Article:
Let me preface this post by saying that our 3 year old daughter has been and continues to (usually) be easy. She has a vivacious and laid back personality, uses manners impeccably, and is always inquiring about the world around her. However lately, she has been silently defying us on occasion, and while this behavior is beginning to ramp up a bit here and there, we are trying to get ahead of it before it becomes a major issue in our home.
While her defiant behavior doesn’t usually come in the form of a temper tantrum or yelling, she will simply ignore our “no” and try to do whatever it is she has set her mind on. After we stop it, she sometimes then falls to a pouting face and tears. Usually when she does this we give her a moment to calm down and catch her breath. Then we follow up with a conversation explaining our actions and words, and then a distraction to make her laugh. After that, she usually is over it quickly (thank goodness) and is on to the next thing.
After some research online, I have found a few ideas on how to combat this behavior and you know, make it disappear. According to an article found on Nurture & Thrive blog, the best way to revert defiant behavior in a three year old, is to teach them how to reflect on their emotions, feelings, and actions. Nurture & Thrive go on to say that, “Our role as a parent is to help our kids build that bridge in their mind between knowing and doing.” The difference between what a two year old is capable of and what a three year old is capable of is great. They seem to blossom into full fledged tiny human beings who can hold a conversation, be independent, and create ideas and questions all on their own. However, it is critical to remember that while they may have matured in some ways, their brain is still so little and cannot quite form and apply logic to every and all situations.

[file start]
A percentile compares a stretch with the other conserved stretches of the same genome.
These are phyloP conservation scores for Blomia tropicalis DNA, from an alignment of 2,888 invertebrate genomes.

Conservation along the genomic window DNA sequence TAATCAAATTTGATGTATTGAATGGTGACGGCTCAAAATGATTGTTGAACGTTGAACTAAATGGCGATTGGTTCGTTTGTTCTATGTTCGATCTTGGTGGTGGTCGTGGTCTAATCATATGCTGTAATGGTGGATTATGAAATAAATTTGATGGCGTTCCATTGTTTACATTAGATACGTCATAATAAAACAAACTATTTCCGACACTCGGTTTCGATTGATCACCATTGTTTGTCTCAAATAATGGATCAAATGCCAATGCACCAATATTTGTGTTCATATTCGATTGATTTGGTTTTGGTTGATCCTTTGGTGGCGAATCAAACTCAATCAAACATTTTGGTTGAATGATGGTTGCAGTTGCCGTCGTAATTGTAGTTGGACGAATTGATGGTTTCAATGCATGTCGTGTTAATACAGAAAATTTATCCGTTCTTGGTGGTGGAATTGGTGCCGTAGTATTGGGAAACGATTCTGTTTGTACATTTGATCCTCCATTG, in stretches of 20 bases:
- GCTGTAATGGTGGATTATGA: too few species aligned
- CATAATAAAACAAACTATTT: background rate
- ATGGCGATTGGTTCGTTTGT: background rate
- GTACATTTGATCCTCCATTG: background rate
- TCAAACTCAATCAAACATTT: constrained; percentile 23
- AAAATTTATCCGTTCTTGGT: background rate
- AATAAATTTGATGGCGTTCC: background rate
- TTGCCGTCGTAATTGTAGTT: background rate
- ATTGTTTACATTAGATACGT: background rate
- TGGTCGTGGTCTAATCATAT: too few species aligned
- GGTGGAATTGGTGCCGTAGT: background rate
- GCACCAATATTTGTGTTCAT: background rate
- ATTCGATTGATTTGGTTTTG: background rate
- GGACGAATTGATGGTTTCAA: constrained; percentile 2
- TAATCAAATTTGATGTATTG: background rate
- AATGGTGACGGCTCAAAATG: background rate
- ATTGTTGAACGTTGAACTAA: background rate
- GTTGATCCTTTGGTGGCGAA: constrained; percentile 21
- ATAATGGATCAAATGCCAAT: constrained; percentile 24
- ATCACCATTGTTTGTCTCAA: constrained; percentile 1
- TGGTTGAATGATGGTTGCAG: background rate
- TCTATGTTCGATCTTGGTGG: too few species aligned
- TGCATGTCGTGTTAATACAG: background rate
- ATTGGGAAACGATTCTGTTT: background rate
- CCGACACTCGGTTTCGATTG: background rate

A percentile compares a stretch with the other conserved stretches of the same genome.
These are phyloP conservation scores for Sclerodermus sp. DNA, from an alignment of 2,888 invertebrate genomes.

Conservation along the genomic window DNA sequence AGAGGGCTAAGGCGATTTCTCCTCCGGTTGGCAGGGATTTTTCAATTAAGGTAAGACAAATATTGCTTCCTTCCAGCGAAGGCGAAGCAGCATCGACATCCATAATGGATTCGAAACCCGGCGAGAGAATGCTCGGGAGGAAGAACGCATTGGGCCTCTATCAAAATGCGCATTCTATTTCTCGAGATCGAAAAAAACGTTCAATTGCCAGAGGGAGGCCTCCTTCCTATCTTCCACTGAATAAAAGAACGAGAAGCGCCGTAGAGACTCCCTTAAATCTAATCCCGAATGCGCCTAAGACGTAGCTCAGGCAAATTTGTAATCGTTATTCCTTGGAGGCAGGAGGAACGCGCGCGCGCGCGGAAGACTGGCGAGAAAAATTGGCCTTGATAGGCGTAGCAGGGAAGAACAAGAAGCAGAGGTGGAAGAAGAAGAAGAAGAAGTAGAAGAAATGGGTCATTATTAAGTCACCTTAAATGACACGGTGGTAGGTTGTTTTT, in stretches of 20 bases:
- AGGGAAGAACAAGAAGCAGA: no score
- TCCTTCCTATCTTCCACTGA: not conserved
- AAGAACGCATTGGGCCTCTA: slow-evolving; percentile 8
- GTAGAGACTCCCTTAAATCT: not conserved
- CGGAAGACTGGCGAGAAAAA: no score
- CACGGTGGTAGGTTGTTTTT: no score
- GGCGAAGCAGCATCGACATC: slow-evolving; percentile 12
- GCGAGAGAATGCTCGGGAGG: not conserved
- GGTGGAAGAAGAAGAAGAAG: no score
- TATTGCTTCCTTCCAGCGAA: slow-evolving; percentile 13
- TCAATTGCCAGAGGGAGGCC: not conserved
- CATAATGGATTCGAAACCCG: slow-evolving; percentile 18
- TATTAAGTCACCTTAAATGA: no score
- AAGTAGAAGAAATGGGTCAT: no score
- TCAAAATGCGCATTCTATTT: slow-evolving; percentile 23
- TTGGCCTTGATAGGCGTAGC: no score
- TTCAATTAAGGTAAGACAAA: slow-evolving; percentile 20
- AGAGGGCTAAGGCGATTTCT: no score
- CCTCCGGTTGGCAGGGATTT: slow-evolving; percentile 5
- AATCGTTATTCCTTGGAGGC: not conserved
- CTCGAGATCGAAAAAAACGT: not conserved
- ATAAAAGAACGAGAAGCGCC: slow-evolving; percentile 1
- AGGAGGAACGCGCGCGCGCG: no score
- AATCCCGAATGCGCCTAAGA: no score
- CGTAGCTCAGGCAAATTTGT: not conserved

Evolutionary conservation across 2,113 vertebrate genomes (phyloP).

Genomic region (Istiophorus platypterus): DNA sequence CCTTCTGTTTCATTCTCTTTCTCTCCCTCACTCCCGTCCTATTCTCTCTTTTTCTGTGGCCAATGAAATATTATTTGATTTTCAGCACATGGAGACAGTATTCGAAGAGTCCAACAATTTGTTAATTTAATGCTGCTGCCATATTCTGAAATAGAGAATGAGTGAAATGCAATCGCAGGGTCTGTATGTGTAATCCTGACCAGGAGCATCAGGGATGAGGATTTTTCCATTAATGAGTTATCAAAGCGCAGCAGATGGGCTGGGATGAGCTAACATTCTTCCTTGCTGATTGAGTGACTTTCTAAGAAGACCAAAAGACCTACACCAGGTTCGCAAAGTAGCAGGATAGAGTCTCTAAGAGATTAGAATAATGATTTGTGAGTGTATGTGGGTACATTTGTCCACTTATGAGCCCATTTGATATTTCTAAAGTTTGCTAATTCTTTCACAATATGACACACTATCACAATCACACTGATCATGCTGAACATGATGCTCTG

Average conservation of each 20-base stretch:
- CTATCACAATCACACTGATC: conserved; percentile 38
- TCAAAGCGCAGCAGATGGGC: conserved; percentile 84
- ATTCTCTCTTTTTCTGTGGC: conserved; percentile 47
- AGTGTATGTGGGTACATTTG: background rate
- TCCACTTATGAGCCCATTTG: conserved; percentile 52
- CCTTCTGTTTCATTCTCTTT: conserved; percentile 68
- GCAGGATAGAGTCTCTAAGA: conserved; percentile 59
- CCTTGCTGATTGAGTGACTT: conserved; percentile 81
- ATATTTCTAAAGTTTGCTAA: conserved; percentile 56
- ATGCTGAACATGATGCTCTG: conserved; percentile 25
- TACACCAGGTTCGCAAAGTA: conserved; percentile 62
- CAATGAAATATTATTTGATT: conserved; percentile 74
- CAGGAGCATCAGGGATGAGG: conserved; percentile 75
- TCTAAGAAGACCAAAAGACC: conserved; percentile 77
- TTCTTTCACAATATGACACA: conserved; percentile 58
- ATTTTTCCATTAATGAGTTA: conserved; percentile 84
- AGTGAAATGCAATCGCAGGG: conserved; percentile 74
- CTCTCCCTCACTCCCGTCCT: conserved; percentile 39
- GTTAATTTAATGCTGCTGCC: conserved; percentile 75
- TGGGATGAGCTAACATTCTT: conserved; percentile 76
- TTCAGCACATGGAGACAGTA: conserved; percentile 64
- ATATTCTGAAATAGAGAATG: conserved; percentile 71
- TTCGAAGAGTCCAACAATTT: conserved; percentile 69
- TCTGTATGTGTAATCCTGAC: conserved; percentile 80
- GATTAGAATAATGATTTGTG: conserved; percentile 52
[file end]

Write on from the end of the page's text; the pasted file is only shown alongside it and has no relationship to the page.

The Washington Post also had another great article on this very topic. According to the author Meghan Leahy, there are a few ways to work through this tough time in parenting. Well established rules and routines are key in developing a co-pectic home. Additionally, determining your negotiable and non-negotiables is also important – read: pick your battles. Most importantly though, Leahy emphasizes that this behavior is truly developmentally appropriate and normal for this age, and that “every day is a new day”.
My take away from all of this, and hope, is that this phase is going to be fleeting. Since her birth, we have emphasized taking a deep breath when calming down, promoting (appropriate) acts of independence, and most importantly – laughter. Perhaps with some more time and patience and laughter, this phase will disappear as quickly as it came.